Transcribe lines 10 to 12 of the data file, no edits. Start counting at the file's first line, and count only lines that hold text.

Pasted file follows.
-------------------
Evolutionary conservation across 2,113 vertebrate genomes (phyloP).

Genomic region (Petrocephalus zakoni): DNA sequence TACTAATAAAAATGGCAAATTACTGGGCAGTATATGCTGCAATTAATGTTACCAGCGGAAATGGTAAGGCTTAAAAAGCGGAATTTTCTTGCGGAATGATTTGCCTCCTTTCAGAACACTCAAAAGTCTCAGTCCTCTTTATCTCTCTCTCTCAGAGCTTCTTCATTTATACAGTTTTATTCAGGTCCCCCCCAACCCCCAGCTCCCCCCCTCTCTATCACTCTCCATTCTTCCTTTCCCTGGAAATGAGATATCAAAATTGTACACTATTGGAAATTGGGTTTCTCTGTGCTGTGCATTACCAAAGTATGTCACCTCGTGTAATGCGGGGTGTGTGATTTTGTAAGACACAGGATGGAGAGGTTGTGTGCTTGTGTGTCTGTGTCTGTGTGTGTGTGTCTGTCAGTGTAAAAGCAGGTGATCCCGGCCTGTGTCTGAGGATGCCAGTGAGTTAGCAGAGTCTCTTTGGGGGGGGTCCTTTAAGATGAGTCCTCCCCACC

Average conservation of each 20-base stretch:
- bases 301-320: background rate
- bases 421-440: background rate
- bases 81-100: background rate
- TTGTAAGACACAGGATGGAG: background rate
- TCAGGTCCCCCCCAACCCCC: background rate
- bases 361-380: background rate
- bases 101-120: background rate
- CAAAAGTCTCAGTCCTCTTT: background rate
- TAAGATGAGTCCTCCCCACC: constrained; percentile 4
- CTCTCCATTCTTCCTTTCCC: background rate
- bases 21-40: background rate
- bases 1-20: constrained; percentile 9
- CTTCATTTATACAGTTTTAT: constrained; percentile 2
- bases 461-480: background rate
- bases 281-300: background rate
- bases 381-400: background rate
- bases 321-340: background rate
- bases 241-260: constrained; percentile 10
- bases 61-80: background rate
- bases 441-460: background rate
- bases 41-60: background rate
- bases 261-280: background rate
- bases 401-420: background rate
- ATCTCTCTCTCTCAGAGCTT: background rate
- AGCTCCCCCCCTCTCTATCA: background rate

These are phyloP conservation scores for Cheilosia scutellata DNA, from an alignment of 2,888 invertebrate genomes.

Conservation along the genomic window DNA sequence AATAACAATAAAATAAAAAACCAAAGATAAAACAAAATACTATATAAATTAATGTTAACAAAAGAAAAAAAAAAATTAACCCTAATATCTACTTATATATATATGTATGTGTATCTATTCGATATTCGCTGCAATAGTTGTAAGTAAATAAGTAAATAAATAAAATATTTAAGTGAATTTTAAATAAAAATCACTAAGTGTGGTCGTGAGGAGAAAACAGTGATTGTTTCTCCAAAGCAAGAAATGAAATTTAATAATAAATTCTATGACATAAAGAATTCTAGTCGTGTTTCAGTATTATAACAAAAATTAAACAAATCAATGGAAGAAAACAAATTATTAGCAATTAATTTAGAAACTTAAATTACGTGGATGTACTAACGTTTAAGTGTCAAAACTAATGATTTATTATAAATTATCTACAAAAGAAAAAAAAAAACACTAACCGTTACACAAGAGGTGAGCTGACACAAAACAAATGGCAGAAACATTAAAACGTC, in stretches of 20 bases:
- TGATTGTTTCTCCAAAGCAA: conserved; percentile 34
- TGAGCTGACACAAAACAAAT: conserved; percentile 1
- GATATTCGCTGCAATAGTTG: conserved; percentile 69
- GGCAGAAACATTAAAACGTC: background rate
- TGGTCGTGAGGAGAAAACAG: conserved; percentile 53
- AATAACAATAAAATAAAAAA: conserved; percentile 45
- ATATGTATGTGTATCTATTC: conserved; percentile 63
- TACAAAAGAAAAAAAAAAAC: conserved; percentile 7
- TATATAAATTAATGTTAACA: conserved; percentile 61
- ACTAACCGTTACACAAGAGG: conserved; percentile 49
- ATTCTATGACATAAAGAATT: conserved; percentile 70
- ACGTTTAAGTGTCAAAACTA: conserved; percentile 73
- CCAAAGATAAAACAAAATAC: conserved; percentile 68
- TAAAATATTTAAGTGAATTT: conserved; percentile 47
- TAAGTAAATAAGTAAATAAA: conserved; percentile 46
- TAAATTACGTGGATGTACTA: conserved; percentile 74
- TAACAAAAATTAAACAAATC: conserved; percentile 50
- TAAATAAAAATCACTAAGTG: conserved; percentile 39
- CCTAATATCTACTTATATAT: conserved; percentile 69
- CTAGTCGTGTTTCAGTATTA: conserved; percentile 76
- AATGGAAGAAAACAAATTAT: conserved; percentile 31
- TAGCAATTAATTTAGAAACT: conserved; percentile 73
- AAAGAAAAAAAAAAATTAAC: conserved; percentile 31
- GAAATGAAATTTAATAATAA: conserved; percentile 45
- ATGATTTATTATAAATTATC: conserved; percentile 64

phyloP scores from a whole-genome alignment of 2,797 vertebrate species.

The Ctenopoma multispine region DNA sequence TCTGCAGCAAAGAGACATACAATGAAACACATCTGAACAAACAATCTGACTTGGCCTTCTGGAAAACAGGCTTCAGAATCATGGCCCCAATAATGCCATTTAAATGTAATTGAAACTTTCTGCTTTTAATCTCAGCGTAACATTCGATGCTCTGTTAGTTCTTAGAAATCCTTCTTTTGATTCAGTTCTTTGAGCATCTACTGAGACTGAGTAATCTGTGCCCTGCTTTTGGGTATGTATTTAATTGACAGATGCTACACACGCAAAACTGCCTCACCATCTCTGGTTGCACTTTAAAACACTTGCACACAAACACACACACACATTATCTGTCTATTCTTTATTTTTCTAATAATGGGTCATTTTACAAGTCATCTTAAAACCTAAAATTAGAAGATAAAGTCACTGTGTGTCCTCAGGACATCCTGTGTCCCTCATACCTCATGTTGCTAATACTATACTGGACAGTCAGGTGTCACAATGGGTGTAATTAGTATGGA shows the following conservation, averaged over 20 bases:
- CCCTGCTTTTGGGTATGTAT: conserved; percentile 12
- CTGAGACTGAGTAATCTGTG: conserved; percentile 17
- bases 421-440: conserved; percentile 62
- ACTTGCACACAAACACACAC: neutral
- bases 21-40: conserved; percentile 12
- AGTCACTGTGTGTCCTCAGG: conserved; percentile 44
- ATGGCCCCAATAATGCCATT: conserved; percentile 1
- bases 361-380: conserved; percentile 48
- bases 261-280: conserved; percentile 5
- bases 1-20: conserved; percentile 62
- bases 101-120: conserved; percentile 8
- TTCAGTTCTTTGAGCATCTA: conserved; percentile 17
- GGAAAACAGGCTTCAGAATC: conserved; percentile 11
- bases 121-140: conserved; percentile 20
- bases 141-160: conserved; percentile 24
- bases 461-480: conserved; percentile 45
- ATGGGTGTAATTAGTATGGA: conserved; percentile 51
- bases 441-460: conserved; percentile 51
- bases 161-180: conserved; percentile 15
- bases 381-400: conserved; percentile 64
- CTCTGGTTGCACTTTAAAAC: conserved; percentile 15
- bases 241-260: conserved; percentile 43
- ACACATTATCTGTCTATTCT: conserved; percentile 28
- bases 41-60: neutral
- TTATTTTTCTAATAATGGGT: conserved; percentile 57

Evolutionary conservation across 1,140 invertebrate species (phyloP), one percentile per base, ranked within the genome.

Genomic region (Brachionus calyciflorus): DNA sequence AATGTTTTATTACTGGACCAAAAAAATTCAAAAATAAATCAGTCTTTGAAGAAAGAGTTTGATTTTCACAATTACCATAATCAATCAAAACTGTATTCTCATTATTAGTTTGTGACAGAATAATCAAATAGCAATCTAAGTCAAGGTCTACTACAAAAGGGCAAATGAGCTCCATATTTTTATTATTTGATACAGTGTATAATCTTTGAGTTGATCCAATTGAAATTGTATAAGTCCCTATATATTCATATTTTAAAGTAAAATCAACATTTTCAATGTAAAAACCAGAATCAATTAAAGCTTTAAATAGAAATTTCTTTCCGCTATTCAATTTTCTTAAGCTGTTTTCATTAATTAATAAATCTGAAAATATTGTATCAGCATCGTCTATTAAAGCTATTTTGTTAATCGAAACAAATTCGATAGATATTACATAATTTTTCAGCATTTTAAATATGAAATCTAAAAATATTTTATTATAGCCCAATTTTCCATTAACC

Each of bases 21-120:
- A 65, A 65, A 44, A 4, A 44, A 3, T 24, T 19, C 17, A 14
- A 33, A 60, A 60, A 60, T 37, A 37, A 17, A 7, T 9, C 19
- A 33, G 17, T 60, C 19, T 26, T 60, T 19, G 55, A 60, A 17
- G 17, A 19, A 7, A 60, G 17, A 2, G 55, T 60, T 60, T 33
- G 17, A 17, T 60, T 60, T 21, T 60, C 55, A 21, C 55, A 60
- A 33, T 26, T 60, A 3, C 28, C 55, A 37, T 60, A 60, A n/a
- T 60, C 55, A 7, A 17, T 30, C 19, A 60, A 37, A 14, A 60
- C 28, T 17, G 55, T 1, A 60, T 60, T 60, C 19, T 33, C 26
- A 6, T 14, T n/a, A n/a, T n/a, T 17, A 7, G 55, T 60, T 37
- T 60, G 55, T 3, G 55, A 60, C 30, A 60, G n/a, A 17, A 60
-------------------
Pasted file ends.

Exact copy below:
- bases 101-120: background rate
- CAAAAGTCTCAGTCCTCTTT: background rate
- TAAGATGAGTCCTCCCCACC: constrained; percentile 4